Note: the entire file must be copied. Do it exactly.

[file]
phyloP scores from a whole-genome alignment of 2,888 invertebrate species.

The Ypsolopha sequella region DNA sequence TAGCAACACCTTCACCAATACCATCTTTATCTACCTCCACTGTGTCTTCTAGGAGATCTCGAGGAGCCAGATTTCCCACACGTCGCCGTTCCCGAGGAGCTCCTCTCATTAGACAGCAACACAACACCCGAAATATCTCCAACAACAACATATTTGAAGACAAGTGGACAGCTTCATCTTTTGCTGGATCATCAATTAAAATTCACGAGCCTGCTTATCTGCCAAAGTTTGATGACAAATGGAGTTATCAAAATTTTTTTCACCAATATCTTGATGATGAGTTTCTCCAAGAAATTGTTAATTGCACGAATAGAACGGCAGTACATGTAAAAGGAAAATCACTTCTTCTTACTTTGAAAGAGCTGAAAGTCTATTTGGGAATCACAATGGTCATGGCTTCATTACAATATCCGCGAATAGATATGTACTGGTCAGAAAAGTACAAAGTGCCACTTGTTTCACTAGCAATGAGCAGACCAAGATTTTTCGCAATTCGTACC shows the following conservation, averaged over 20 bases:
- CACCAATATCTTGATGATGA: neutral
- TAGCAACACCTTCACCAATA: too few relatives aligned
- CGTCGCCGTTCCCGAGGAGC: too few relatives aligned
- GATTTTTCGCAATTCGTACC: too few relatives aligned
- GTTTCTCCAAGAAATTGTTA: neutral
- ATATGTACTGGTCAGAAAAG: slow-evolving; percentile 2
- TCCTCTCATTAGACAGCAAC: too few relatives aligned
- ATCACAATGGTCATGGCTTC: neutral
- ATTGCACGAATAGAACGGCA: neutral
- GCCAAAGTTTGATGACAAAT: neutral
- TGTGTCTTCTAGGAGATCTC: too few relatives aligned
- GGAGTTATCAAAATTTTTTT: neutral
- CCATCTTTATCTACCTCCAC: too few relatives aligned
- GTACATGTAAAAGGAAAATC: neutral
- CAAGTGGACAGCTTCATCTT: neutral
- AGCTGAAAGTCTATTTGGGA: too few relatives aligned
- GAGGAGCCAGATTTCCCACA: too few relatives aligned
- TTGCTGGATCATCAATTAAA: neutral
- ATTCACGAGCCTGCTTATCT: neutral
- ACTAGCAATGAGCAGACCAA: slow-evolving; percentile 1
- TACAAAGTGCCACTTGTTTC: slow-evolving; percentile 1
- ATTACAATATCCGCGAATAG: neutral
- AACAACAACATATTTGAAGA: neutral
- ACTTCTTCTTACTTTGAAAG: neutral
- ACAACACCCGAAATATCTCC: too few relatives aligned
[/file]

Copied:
phyloP scores from a whole-genome alignment of 2,888 invertebrate species.

The Ypsolopha sequella region DNA sequence TAGCAACACCTTCACCAATACCATCTTTATCTACCTCCACTGTGTCTTCTAGGAGATCTCGAGGAGCCAGATTTCCCACACGTCGCCGTTCCCGAGGAGCTCCTCTCATTAGACAGCAACACAACACCCGAAATATCTCCAACAACAACATATTTGAAGACAAGTGGACAGCTTCATCTTTTGCTGGATCATCAATTAAAATTCACGAGCCTGCTTATCTGCCAAAGTTTGATGACAAATGGAGTTATCAAAATTTTTTTCACCAATATCTTGATGATGAGTTTCTCCAAGAAATTGTTAATTGCACGAATAGAACGGCAGTACATGTAAAAGGAAAATCACTTCTTCTTACTTTGAAAGAGCTGAAAGTCTATTTGGGAATCACAATGGTCATGGCTTCATTACAATATCCGCGAATAGATATGTACTGGTCAGAAAAGTACAAAGTGCCACTTGTTTCACTAGCAATGAGCAGACCAAGATTTTTCGCAATTCGTACC shows the following conservation, averaged over 20 bases:
- CACCAATATCTTGATGATGA: neutral
- TAGCAACACCTTCACCAATA: too few relatives aligned
- CGTCGCCGTTCCCGAGGAGC: too few relatives aligned
- GATTTTTCGCAATTCGTACC: too few relatives aligned
- GTTTCTCCAAGAAATTGTTA: neutral
- ATATGTACTGGTCAGAAAAG: slow-evolving; percentile 2
- TCCTCTCATTAGACAGCAAC: too few relatives aligned
- ATCACAATGGTCATGGCTTC: neutral
- ATTGCACGAATAGAACGGCA: neutral
- GCCAAAGTTTGATGACAAAT: neutral
- TGTGTCTTCTAGGAGATCTC: too few relatives aligned
- GGAGTTATCAAAATTTTTTT: neutral
- CCATCTTTATCTACCTCCAC: too few relatives aligned
- GTACATGTAAAAGGAAAATC: neutral
- CAAGTGGACAGCTTCATCTT: neutral
- AGCTGAAAGTCTATTTGGGA: too few relatives aligned
- GAGGAGCCAGATTTCCCACA: too few relatives aligned
- TTGCTGGATCATCAATTAAA: neutral
- ATTCACGAGCCTGCTTATCT: neutral
- ACTAGCAATGAGCAGACCAA: slow-evolving; percentile 1
- TACAAAGTGCCACTTGTTTC: slow-evolving; percentile 1
- ATTACAATATCCGCGAATAG: neutral
- AACAACAACATATTTGAAGA: neutral
- ACTTCTTCTTACTTTGAAAG: neutral
- ACAACACCCGAAATATCTCC: too few relatives aligned